How can the FCDO engage with private companies to encourage internationally accepted norms for the use of social media as well as to maximise the benefits for diplomacy presented by social media?
Given the complex nature of how social media companies operate on a global scale, it would be more productive for FCDO to identify the specific issues and harms caused by social media platforms and seek to address those in the context of UK law rather than unilaterally pass an overarching legal framework – such as what constitutes hate speech, which types of information should be protected, what rights a user has to targeted advertising, and how an individual’s rights can be protected in the face of deepfakes and sophisticated forgery, among other issues.
How can the FCDO use its alliances to shape the development of, and promote compliance with, international rules and regulations relating to new and emerging technologies? Is the UK taking sufficient advantage of the G7 Presidency to achieve this?
In order to meet the rise of exponential technologies, the FCDO and its allies must use this is as a catalyst to increase the digital literacy of their populations, address issues of distribution and fairness, and prioritize the study of ethics. The G7 Presidency offers an important position with which to move these areas forward, but action is needed immediately. There are critical areas of rules and regulations that are in need of attention right now which FDCO can make a meaningful contribution towards. This includes the development of more sophisticated rules around data sharing, revamping supply chains around medical components and sensitive technologies, bringing clarity to treaties around space, developing rapid response networks for health emergencies, building a framework for the future of work which offers equitable access to opportunity, and improving agriculture, ocean exploration, and climate change activities in civilian, military, and international arenas.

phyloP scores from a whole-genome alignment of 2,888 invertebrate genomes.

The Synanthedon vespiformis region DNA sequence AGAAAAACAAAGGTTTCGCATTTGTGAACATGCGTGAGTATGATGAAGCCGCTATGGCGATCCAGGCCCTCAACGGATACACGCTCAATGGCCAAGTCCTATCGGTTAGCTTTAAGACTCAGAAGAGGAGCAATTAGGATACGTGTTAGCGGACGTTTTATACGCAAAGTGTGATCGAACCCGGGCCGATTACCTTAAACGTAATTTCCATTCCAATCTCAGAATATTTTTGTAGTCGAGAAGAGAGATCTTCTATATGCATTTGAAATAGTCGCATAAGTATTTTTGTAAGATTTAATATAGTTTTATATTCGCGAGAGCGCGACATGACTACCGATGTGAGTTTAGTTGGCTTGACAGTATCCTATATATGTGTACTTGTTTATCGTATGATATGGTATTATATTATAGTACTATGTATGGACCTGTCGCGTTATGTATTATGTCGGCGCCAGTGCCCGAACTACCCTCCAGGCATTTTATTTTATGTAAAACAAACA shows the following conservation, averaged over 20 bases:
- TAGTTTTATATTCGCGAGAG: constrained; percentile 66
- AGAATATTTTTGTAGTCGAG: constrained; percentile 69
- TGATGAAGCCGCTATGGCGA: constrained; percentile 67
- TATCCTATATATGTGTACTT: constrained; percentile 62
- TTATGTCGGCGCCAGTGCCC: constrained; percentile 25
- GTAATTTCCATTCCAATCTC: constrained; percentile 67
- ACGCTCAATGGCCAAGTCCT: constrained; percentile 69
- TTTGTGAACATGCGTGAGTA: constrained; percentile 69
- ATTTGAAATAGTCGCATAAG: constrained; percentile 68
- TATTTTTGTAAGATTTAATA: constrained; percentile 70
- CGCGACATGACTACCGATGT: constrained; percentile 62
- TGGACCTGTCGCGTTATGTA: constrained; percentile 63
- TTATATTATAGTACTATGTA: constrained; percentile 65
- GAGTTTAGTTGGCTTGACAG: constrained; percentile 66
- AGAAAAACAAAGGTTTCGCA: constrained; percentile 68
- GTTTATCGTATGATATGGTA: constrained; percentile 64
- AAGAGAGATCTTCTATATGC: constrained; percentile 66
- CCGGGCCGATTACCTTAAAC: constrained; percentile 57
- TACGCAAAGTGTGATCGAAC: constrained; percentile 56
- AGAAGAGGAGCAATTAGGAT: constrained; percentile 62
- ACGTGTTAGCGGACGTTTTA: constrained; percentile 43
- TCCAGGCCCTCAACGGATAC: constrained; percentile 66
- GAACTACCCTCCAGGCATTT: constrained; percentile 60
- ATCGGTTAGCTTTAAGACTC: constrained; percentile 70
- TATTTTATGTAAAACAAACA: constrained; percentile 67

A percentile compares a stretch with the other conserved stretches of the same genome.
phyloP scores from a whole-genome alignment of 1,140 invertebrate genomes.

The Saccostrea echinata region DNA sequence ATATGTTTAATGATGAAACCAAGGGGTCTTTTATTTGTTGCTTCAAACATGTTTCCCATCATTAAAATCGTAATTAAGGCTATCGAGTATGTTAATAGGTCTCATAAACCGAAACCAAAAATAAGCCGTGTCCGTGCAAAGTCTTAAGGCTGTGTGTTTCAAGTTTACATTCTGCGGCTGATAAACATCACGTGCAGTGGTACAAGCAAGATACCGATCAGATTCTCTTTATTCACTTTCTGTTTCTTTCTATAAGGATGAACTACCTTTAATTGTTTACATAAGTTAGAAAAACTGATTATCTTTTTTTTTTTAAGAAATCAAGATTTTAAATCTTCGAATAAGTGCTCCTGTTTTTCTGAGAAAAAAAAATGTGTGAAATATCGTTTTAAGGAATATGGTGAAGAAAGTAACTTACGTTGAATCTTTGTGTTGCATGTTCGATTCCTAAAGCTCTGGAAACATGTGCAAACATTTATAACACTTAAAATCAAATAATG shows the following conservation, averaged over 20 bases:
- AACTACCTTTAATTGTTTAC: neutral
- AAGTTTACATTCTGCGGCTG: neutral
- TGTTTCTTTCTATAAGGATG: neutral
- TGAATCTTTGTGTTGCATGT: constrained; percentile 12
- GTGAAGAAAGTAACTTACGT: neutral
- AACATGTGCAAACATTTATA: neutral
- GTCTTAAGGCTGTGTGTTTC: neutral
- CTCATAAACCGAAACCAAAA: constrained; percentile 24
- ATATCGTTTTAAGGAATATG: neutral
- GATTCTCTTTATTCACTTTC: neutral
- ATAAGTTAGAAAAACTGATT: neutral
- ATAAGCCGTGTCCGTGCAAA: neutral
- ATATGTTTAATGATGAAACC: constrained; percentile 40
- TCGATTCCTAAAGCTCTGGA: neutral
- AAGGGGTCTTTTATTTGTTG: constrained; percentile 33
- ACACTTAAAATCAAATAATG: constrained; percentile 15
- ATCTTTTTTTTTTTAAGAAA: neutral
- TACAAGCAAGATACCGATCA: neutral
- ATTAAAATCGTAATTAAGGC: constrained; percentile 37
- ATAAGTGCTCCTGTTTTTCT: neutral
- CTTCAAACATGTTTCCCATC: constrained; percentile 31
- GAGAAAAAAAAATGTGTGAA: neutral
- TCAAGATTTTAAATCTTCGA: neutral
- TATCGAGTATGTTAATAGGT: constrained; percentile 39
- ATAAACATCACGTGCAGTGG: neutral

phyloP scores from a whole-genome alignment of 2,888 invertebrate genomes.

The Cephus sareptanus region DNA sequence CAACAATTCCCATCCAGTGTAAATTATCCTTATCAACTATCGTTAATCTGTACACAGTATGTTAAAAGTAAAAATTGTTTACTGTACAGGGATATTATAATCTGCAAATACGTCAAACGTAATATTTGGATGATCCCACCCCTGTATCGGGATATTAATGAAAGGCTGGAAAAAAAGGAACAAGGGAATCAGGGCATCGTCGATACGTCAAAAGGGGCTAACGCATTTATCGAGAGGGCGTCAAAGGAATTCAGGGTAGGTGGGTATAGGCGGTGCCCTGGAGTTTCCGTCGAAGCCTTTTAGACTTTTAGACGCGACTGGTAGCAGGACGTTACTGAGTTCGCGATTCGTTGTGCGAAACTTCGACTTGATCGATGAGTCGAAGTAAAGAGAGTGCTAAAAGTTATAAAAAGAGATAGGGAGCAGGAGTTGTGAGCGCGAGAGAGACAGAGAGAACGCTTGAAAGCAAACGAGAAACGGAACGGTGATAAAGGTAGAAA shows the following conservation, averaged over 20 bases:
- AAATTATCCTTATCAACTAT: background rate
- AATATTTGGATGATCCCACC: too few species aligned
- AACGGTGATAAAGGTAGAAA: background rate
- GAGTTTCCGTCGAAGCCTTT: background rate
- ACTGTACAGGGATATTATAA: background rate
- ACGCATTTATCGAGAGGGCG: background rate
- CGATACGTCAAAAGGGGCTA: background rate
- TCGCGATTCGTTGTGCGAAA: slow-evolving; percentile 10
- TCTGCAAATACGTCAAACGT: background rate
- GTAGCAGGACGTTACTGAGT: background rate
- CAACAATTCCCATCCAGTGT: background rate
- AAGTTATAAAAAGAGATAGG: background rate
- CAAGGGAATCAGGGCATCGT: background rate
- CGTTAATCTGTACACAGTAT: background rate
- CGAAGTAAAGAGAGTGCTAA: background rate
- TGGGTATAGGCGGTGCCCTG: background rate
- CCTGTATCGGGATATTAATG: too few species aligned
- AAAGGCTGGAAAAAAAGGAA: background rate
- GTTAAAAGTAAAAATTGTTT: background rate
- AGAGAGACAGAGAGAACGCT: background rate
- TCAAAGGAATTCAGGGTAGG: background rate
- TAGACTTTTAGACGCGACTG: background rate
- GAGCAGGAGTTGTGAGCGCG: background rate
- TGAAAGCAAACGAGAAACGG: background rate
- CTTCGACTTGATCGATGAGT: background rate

Should the Government’s approach to meeting the challenges of technology nationalism and digital fragmentation be based on self-sufficiency, joining with allies or like-minded nations or supporting a coherent global framework?
We believe that when like-minded nations collaborate in areas of science and technology, the talent resources are able to produce greater advantages than if were they to go alone. Additionally, the nature of today’s machine learning approaches requires enormous datasets in order to function and improve, such that it may not be feasible for one country to seek to fragment themselves off – while China has found some success with this sort of restrictive approach, their large population makes this a uniquely viable possibility for that nation. A coherent global framework will be the best outcome for prosperity, peace, and economic development.